By Mark B. Hatter
“We know more about the moon than we know about the habits of billfish.”
Brad Philipps, captain, owner and operator of the charter boat Decisive and Guatemala Billfishing Adventures, introspectively remarked as we sipped whisky and smoked Cuban cigars on the rooftop of his Casa Philipps in Antigua, in January of 2020. It had been a VERY slow week, yet under the uncharacteristic circumstances, we raised and released more sailfish using fly tackle than any other boat in the fleet.
So, I am not so sure about Philipp’s moon and billfish remark.
In November, I rode along with Philipps on the Decisive during the three-day charity No Sancocho tournament sponsored by Casa Vieja Lodge in Puerto San Jose. It was a remarkable tournament played out under a variety of conditions, from glassy calm to stacked waves from the “Papagayo,” which blew hard on the third day. Yet, under the changing conditions, one thing was abundantly clear: Brad Philipps knows more about billfish than science knows about the moon.
By the end of the tournament, the competitors were, well, in a word, crushed! Philipps and his team racked-up an amazing 55 sailfish releases (including three triples) and an unprecedented eight blue marlin releases, including four on the last day. All on light tackle!
I have been to Guatemala many times in the last 15 years and have fished with several captains. Yet, until last November, I was only familiar with Philipps though his peers, where his reputation preceded him. Invariably, his name invoked admiration with, perhaps, a tinge of envy.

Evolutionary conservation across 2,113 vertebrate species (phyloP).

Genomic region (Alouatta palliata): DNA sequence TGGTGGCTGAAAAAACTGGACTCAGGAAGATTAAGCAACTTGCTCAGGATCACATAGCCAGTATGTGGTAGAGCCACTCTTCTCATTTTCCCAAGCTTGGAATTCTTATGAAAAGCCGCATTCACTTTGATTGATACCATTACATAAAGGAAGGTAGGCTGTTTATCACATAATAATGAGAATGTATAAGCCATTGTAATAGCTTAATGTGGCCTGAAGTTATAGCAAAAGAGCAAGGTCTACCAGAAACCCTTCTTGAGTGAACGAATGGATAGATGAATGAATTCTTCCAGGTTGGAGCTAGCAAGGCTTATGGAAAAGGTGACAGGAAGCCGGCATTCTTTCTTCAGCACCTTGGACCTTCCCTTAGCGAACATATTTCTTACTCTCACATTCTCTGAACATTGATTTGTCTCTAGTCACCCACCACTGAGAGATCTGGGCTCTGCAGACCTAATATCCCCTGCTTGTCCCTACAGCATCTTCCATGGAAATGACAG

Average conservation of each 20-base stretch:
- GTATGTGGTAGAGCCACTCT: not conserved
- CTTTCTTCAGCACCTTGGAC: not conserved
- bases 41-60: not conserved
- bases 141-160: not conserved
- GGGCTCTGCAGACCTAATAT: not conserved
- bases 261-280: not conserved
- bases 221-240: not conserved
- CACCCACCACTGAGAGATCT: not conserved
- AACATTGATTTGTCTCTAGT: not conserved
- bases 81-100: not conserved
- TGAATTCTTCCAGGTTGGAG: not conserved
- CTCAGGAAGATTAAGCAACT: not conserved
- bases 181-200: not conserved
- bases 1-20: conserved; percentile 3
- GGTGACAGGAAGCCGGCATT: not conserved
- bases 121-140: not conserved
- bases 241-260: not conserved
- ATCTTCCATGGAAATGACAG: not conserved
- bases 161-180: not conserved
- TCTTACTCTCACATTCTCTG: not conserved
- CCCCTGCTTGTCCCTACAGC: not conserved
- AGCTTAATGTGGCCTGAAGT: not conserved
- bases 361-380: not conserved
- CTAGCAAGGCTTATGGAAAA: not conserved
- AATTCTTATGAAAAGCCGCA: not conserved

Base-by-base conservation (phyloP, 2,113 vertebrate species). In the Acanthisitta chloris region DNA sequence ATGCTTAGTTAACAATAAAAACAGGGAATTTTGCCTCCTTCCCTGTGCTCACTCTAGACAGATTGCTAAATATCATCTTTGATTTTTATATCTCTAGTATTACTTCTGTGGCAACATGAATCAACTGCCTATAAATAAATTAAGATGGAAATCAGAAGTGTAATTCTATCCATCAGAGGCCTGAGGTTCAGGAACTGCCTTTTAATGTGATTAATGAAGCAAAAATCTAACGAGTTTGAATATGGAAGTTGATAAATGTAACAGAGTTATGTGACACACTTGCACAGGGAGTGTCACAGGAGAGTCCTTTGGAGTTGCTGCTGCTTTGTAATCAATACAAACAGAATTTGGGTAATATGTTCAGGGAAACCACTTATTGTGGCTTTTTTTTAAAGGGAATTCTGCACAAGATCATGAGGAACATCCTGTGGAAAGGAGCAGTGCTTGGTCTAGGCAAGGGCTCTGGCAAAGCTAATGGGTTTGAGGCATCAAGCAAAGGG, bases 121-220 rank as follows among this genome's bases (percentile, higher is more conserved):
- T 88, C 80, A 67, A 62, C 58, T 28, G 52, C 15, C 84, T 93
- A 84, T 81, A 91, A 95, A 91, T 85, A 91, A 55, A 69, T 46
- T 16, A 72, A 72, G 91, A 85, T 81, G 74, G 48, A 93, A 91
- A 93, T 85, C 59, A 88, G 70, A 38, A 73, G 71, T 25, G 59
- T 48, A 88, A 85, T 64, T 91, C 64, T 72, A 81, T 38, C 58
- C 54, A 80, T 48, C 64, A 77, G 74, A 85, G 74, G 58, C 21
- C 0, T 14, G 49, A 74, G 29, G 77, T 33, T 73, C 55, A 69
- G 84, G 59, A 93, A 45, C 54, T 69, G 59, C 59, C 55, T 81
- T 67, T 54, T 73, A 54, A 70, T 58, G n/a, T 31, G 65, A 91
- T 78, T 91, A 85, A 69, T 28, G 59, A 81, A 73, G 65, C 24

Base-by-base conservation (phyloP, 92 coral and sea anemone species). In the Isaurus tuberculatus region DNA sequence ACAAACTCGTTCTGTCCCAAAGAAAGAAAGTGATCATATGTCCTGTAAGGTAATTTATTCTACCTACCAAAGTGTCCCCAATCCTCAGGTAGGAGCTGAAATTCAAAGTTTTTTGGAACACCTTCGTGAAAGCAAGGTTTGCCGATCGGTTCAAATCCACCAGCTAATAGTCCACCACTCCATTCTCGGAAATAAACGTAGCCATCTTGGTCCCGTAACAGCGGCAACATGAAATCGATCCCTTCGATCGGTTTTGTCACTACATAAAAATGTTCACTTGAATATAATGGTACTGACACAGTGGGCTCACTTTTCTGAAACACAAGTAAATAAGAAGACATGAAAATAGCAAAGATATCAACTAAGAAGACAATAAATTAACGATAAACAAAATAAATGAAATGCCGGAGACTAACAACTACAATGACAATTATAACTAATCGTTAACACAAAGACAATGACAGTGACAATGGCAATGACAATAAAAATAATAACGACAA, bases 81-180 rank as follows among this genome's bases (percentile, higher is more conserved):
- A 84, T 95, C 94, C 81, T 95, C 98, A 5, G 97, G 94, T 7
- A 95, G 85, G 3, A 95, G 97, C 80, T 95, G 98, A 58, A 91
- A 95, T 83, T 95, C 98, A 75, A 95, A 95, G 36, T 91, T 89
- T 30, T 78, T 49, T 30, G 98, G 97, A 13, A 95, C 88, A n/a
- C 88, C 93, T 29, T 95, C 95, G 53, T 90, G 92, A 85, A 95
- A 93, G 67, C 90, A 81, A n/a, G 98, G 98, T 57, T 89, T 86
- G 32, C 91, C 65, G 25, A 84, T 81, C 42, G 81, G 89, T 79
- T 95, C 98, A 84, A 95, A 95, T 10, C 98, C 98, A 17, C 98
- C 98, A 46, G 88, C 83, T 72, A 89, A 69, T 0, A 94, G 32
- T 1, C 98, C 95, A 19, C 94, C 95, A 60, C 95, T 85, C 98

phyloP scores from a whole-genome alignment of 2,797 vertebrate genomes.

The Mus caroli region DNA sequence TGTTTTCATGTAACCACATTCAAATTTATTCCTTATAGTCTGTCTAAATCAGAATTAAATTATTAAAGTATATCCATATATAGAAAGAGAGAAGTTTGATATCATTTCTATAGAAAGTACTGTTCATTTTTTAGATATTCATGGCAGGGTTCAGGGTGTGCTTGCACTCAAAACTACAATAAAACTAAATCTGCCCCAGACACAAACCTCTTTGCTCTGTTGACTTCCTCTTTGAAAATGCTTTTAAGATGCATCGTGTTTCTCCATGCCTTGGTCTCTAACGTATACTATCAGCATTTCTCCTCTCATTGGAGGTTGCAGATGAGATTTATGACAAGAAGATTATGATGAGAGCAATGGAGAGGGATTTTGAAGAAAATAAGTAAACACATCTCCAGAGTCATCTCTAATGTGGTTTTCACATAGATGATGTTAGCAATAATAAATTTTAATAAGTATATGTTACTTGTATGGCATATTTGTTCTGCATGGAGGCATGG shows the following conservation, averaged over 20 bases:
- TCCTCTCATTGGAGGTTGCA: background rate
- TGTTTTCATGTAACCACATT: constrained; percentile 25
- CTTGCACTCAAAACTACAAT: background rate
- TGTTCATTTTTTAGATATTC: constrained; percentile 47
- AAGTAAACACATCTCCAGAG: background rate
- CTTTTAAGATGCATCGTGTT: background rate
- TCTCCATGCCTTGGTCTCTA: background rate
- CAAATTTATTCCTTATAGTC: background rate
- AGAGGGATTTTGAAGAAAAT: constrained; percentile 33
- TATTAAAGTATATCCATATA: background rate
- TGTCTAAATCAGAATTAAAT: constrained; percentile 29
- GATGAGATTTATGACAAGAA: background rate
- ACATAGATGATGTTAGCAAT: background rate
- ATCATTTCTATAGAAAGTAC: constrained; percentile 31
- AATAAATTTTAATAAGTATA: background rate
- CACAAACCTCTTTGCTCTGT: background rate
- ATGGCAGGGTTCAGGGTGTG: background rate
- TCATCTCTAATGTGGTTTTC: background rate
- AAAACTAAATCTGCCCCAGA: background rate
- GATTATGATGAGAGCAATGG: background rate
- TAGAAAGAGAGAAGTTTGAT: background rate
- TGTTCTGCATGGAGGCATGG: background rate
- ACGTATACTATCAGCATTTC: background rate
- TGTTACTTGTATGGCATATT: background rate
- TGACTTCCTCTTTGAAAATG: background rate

And why not? In his 20 years fishing Guatemala he has amassed a plethora of trophies and accolades from every blue-water organization on the planet. On November 30, 2015, Philipps released his 30,000th billfish. He is getting close to exceeding 40K by now, his wife and business partner, Cindy, has been nagging him to give her the current update so she can post it on their website.
Considering that the Guatemala fishing season runs October through May, when you do the math, it deduces to an amazing average of 16 sailfish releases per day. No wonder why his crew rigs at least one hundred ballyhoo for a day’s charter and why he carries and, more importantly, may deploy dozens of different plastic teasers out of his arsenal of more than 100 in a day’s outing.
When I came back to fish with Philipps in early January, guess what I carried with me? More new, custom teaser heads and sheets of plastic skirts he’d ordered from the states!
Philipps is humble and will downplay his successes, explaining that his formula is simple: consummate preparation will reward you when opportunity presents itself. This was self-evident in November during the No Sancocho tournament and again in January where Philipps found agreeable sailfish for the fly rod when the bite was virtually nonexistent.
“I wish I could at least see a F*#king sailfish!” one captain quipped over the radio as we had yet raised another aggressive fish in our spread on our last day.
The next time I hope to sip whisky with Captain Brad Philipps, I will remind him of our January starlight cocktail conversation. Then I’ll offer him the following corollary: “We know more about the moon than perhaps most know about the habits of billfish.”
And I know just who that exception is.